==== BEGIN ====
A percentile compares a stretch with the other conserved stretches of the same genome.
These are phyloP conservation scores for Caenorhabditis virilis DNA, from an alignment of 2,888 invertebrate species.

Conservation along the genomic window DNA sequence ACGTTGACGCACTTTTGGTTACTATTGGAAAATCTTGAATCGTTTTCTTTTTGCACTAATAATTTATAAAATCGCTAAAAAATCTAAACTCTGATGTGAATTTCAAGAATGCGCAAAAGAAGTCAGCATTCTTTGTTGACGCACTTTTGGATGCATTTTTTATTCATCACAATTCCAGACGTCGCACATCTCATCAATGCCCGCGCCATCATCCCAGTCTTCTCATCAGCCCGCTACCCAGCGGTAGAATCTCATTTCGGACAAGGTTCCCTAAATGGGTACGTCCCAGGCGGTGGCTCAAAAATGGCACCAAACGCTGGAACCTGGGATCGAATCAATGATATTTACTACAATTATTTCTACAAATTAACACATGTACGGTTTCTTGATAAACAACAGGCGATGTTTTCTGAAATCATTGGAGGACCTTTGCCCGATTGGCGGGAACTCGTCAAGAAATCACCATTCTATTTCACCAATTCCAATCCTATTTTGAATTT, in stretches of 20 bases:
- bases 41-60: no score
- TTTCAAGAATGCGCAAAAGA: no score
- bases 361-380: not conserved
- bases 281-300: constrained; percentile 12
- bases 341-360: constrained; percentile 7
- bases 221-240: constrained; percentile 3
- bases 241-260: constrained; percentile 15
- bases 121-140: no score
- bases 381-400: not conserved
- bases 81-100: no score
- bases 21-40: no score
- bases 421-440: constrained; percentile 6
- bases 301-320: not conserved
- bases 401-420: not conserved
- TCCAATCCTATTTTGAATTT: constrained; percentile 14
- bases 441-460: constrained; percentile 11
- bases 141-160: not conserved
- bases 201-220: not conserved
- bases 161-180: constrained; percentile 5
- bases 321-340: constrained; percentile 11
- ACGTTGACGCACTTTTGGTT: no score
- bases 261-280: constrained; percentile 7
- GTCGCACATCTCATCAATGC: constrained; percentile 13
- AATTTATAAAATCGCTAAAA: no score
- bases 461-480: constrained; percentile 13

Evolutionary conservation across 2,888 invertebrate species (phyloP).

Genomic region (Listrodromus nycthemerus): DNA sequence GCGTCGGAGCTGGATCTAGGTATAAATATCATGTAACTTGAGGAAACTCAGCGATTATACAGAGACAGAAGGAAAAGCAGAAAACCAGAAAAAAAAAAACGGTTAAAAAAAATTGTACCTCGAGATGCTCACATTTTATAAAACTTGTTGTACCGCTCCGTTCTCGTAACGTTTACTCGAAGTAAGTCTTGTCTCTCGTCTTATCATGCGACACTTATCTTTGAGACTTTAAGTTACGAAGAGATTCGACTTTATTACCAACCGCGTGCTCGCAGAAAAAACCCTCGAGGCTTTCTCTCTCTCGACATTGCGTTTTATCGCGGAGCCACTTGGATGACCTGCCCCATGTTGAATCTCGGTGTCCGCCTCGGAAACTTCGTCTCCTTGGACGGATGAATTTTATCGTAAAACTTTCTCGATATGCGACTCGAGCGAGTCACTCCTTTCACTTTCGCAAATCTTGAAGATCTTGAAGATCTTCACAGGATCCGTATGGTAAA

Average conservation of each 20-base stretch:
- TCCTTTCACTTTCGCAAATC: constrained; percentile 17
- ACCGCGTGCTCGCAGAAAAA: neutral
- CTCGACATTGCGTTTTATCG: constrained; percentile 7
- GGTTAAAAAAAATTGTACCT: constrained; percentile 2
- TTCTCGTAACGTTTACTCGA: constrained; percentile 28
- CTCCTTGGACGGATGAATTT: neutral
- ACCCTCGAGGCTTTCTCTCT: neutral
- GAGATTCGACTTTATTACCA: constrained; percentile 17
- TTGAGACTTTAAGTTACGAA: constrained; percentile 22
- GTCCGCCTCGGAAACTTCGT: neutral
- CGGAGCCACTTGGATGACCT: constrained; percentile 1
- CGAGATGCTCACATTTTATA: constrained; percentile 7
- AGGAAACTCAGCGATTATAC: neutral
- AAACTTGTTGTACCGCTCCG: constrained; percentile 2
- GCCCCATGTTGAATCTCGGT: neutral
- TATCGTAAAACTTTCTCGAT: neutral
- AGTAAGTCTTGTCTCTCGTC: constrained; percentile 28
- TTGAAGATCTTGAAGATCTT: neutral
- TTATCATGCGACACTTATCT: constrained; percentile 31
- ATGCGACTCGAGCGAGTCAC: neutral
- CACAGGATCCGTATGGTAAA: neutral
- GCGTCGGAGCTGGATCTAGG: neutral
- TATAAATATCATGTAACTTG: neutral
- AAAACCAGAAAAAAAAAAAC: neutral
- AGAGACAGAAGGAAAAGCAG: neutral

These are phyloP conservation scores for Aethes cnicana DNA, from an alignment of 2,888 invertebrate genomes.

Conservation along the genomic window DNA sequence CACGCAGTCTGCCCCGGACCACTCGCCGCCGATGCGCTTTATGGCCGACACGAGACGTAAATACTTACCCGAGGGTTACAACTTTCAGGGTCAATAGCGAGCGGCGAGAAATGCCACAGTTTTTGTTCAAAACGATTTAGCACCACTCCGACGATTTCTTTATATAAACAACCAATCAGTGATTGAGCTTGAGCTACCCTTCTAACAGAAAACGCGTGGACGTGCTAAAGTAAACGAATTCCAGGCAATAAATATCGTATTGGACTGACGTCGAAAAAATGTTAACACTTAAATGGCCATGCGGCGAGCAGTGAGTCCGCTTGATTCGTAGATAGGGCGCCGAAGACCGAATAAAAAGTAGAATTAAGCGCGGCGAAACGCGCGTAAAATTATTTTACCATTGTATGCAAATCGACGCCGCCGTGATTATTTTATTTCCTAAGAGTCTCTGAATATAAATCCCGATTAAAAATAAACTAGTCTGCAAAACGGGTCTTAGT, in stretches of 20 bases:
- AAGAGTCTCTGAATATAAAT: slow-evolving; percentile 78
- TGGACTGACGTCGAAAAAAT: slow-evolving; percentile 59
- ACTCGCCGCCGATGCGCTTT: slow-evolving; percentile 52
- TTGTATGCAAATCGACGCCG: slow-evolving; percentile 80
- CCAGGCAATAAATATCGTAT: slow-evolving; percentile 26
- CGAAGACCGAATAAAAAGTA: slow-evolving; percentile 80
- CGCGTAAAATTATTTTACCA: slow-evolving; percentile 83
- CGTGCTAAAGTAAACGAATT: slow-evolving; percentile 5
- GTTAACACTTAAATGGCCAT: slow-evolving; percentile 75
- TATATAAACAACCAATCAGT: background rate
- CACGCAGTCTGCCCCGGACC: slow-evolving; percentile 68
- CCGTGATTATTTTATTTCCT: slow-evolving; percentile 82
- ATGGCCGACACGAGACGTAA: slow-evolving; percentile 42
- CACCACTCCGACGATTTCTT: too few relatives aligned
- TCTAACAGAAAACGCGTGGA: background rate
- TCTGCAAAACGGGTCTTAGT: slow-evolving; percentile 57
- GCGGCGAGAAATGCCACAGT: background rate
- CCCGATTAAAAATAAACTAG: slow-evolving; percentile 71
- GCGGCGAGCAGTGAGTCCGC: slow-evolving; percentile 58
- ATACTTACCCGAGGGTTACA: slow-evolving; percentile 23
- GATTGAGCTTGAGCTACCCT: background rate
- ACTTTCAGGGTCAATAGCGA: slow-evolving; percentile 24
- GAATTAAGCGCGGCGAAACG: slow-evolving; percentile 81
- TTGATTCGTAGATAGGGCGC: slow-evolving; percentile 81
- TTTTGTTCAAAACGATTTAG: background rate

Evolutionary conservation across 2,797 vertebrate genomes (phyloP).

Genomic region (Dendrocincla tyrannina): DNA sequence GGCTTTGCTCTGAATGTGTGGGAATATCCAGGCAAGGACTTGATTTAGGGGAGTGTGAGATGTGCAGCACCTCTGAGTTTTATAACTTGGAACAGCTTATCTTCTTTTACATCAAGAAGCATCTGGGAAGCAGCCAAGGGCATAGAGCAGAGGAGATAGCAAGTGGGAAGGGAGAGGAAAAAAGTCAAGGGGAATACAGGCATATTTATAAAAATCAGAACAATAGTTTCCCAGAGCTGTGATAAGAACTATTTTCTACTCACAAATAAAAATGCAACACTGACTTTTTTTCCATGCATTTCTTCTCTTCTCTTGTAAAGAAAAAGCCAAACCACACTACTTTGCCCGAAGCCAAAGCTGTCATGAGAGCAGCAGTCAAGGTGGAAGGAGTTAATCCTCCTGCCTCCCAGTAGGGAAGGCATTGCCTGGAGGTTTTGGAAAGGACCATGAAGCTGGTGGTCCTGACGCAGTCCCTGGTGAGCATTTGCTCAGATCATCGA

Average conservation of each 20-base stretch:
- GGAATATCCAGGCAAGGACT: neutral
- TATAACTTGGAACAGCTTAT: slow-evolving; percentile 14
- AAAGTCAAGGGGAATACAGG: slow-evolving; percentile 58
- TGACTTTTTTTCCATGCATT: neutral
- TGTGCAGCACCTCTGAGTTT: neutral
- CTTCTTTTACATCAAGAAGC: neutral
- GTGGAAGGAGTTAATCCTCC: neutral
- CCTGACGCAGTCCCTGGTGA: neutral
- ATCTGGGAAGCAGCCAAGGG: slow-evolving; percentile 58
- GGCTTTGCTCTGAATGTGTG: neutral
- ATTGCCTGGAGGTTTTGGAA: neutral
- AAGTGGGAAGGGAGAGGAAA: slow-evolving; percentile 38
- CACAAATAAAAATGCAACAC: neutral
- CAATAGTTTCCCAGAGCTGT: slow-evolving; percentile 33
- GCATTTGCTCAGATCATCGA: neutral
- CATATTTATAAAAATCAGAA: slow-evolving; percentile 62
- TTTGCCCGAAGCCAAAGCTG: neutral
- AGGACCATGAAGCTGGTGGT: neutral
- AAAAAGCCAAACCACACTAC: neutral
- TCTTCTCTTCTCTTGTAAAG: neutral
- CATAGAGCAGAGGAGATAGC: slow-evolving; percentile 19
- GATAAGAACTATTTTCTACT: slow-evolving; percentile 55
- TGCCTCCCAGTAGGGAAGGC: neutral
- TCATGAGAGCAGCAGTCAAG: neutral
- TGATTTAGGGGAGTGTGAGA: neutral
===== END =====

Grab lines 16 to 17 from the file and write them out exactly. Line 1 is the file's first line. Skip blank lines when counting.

- bases 301-320: not conserved
- bases 401-420: not conserved